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Thromb Haemost. 2003 Nov;90(5):940-8.

Assessment of platelet activation in several different anticoagulants by the Advia 120 Hematology System, fluorescence flow cytometry, and electron microscopy.

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Centre for Research and Evaluation in Diagnostics, Centre Hospitalier Universitaire de Sherbrooke, 3001, 12 Avenue Nord, Sherbrooke, Québec, Canada J1H 5N4.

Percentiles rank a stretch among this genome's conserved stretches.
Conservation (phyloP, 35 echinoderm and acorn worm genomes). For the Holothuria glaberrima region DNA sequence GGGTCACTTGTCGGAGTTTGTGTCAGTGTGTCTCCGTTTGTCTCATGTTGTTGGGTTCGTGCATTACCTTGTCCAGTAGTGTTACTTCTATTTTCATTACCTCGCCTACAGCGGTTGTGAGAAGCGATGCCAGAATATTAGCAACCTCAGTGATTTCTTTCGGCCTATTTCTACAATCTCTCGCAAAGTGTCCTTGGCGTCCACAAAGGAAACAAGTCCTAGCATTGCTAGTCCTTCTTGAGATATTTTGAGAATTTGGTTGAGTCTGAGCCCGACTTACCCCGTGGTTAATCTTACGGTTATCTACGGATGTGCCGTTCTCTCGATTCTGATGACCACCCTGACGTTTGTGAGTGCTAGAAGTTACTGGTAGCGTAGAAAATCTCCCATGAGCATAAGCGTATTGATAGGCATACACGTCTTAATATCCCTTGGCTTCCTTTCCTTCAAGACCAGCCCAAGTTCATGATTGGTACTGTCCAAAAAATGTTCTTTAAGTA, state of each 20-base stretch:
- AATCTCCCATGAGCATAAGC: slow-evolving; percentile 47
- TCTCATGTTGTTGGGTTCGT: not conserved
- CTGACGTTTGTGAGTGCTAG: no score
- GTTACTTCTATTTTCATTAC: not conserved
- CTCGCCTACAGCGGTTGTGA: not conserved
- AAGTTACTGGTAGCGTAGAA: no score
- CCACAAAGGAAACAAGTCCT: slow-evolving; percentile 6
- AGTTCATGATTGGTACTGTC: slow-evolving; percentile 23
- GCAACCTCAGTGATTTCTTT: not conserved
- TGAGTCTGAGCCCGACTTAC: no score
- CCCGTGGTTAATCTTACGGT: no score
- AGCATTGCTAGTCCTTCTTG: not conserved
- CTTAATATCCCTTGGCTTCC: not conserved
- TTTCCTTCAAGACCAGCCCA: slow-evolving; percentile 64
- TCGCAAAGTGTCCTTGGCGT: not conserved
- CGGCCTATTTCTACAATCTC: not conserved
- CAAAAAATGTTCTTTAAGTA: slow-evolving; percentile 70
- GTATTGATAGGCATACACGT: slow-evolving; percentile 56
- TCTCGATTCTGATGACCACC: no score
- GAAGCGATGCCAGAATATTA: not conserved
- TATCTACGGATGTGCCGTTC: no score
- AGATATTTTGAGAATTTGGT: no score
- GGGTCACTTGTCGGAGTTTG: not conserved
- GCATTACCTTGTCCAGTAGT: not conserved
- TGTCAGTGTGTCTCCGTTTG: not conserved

In vivo platelet activation results are often confounded by activation induced in vitro during the preparative procedures. We measured ex vivo (basal) and in vitro (thrombin-induced) platelet activation in sodium citrate, ethylenediaminetetraacetic acid (EDTA), and Citrate Theophylline Dipyridamole Adenosine (CTAD) whole blood specimens. Determinations were made by measurements of platelet density (mean platelet component: MPC concentration) on the Advia 120 Hematology System. The MPC has been previously shown to correlate with a fluorescence flow cytometric method, also determined in this study, using the surface expression of CD62P. Moreover, platelet shape and structure changes in EDTA and CTAD anticoagulated whole blood specimens were characterized by transmission electron microscopy (TEM). Observations made using the Advia 120 Hematology System platelet density parameter, MPC, in the absence of thrombin were 25.7 +/- 0.9 g/dl, 27.9 +/- 0.9 g/dl and 24.8 +/- 1.2 g/dl in sodium citrate, EDTA and CTAD whole blood specimens, respectively. Addition of thrombin induced a significant change in platelet MPC for sodium citrate (21.9 +/- 1.9 g/dl; p<0.0001) and EDTA (23.2 +/- 0.9 g/dl; p<0.0001) whole blood specimens. In contrast, thrombin had no effect on MPC measured in whole blood taken into CTAD tubes. In vitro fluorescence flow cytometric platelet activation experiments measuring the percentage of platelets expressing anti-CD62P showed increase in sodium citrate specimens from 9.2 +/- 7.0 to 55.5 +/- 23.1 % (p<0.0001) and in EDTA specimens from 1.9 +/- 1.7 to 64.6 +/- 12.4 % (p<0.0001) after addition of thrombin. However, in blood taken into CTAD tubes, there was no significant change. Studies on platelets isolated from whole blood in CTAD showed activation by thrombin indicating that platelets in CTAD, while protected in its presence remained functional upon its removal. When observed by TEM over time, platelets in EDTA appear more activated and contain fewer granules than platelets in CTAD. We conclude that CTAD demonstrates in vitro platelet activation inhibition and may be useful in stabilizing ex vivo platelet activation. The novel platelet activation parameter, MPC, measured by an automated routine hematology system, using customized proprietary software, may be used in conjunction with CTAD, a stabilizing anticoagulant, to measure the ex vivo platelet activation state in whole blood specimens. TEM studies verify shape modifications and simultaneous retention of intracellular granules at early post-venipuncture time periods in CTAD specimens.

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